Native American tribes in North America share the belief in the myth of the Cannibal Giant, similar to Bigfoot, but existing on the flesh of people. They believe that these kinds of hominids are wildmen that live in the remaining remote and difficult to access parts of the country. One of these lives in Louisiana, and it is known as Kashehotapalo.
Choosing to make its home in the Louisiana swamps, Kashehotapalo comes from the Choctaw words kasheho meaning ‘woman’ and tapalo meaning ‘call’. Fittingly, the Kashehotapalo is a prankster that likes to frighten people in the swamp by mimicking a screaming woman. The entity never attempts to harm people in the swamp, but it enjoys sneaking up behind it’s victim in order to scream loudly scaring the intended victim. Once this is done, Kashehotapalo turns to run away. It is more of a mischievous swamp dweller than being a danger.
According to Choctaw lore, Kashehotapalo is not a man nor a beast. It has a small head with an evil shriveled face. The body is the body of a man, but the legs and feet of Kashehotapalo are those of a deer with deer hair and cloven hooves. Kashehotapalo could be beneficial to the Choctaw, but if the tribe ever upset Kashehotapalo, then the spirit could warn other animals in the forest of the hunters preventing any animals from being killed. This mischievous tendency of Kashehotapalo was told in the Choctaw story of a tribal youth hunting in the swamps. Being taken further and further into the swamps in search of game, the Kashehotapalo snuck behind the youth and screamed. Turning with a start, the youth got a clear look at the Wildman and returned to his village where he related his experiences.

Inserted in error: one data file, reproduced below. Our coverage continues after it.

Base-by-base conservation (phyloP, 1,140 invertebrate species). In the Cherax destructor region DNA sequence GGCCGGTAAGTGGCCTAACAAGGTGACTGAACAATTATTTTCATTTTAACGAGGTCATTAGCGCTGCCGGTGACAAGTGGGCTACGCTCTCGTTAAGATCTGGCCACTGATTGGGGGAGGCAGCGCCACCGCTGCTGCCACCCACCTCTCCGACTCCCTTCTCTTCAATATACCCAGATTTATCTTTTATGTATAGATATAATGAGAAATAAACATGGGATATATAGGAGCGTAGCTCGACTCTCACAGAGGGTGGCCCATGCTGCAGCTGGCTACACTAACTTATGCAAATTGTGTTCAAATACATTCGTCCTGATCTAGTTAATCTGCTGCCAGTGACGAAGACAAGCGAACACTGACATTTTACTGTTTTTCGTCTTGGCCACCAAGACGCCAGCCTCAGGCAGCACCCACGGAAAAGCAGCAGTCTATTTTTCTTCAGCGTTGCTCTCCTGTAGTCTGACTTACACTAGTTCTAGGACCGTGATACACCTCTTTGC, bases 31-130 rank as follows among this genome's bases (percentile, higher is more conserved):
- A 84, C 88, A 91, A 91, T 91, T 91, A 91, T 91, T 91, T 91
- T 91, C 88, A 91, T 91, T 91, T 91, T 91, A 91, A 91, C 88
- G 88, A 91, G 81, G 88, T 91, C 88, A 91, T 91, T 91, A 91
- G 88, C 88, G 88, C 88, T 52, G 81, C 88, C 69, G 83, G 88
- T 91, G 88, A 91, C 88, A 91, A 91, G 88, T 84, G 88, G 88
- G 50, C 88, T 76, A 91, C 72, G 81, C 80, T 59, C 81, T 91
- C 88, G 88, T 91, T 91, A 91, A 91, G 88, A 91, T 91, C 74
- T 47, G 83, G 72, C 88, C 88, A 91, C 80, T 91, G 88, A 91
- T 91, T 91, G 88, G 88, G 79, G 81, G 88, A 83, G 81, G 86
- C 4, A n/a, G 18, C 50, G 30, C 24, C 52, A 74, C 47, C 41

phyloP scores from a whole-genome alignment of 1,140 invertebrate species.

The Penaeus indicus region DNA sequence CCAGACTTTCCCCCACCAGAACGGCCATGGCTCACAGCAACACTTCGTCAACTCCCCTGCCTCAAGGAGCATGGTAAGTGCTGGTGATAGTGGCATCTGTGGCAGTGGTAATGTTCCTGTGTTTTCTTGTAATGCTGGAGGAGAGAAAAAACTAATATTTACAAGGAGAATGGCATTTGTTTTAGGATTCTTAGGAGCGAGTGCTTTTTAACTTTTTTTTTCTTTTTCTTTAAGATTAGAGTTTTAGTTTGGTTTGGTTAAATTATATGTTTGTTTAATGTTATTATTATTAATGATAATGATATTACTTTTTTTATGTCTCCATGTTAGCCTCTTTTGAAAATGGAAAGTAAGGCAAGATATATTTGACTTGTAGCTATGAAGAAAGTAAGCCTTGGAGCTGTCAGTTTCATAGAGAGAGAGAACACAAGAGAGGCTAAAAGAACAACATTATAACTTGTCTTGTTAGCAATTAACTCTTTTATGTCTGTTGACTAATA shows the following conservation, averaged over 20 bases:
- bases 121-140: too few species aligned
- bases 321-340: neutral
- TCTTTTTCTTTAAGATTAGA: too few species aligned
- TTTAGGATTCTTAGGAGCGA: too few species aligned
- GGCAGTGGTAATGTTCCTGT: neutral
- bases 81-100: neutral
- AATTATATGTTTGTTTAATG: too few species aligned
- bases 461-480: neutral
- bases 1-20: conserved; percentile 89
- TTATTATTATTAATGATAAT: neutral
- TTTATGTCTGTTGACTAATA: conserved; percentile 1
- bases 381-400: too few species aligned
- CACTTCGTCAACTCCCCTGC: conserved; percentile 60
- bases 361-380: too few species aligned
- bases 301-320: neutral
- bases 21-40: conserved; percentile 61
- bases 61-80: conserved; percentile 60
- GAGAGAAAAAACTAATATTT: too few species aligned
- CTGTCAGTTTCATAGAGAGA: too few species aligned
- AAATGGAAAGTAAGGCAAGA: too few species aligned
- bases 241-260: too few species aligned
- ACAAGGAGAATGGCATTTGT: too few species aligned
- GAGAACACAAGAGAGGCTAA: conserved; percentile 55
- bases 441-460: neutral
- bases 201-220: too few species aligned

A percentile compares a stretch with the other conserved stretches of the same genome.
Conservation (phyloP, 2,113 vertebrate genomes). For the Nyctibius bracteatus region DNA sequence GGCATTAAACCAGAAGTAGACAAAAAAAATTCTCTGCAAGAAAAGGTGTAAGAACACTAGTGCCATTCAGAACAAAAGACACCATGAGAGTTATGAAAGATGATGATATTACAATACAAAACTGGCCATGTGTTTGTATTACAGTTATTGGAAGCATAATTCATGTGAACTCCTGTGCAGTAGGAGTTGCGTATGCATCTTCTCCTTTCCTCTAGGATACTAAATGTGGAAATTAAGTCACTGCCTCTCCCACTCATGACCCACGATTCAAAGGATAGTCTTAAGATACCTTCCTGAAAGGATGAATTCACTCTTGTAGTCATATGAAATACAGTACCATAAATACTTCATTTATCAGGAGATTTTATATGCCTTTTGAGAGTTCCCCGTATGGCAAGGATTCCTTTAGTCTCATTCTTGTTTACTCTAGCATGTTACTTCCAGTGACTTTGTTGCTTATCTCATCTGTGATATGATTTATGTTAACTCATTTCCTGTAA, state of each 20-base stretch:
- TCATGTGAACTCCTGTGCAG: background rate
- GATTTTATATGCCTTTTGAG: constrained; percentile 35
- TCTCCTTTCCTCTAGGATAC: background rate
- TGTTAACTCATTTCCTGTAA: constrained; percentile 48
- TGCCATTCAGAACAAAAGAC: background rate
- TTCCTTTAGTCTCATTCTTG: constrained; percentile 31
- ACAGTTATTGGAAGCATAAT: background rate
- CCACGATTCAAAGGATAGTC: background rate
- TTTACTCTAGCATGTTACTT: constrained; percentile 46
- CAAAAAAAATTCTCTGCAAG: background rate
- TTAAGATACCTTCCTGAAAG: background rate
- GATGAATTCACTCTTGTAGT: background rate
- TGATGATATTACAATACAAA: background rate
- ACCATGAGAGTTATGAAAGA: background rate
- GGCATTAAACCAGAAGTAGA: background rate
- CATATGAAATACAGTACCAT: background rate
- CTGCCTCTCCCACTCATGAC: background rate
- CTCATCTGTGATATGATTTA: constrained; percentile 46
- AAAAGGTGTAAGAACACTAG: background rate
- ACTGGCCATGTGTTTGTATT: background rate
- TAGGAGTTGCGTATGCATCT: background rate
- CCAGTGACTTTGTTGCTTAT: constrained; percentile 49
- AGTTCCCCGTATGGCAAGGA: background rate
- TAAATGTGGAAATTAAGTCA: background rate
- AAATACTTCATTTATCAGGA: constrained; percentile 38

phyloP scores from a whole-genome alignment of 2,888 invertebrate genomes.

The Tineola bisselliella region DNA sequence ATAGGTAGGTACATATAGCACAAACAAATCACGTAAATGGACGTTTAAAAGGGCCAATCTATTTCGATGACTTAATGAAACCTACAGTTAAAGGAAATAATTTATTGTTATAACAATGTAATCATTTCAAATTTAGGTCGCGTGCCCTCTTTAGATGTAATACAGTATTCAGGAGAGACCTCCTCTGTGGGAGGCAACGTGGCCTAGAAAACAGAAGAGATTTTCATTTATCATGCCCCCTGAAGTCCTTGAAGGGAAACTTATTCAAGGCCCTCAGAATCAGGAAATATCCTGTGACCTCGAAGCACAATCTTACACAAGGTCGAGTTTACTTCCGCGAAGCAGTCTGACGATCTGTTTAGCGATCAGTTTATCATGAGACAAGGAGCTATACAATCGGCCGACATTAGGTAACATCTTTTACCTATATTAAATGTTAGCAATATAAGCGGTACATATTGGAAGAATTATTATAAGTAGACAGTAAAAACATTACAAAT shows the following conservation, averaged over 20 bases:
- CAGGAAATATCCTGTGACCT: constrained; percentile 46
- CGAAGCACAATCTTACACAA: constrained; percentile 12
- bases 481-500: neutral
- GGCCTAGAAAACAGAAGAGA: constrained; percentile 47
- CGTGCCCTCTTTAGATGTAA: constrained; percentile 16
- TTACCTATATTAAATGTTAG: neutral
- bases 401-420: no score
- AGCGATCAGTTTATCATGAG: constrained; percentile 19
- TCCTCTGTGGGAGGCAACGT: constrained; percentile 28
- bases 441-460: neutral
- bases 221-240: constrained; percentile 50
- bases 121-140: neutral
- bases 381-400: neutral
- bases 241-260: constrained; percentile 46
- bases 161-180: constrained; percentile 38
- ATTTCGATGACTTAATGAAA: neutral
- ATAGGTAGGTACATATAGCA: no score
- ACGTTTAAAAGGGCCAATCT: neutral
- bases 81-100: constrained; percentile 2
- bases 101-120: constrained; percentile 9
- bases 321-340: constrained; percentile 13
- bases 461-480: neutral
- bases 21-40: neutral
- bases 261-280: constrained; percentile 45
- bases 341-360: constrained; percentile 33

There are many stories of Cannibal Giants in the various regions in North America. These legends stem from the Native Americans telling stories of large humanoids nearly 15 feet tall with an appetite for human flesh. Through battles with these cannibal giants, Native American tribes tell of pushing the giants back to the remote areas of the continent and away from human settlement.
While Kashehotapalo is classified as a Cannibal Giant, there are no stories in Choctaw mythology that reflect a cannibalistic nature of the giant hominid. This lack of information could be the Kashehotapalo is more concerned with mischief rather than cannibalism, or else all the witnesses have been consumed leaving none to tell the tale.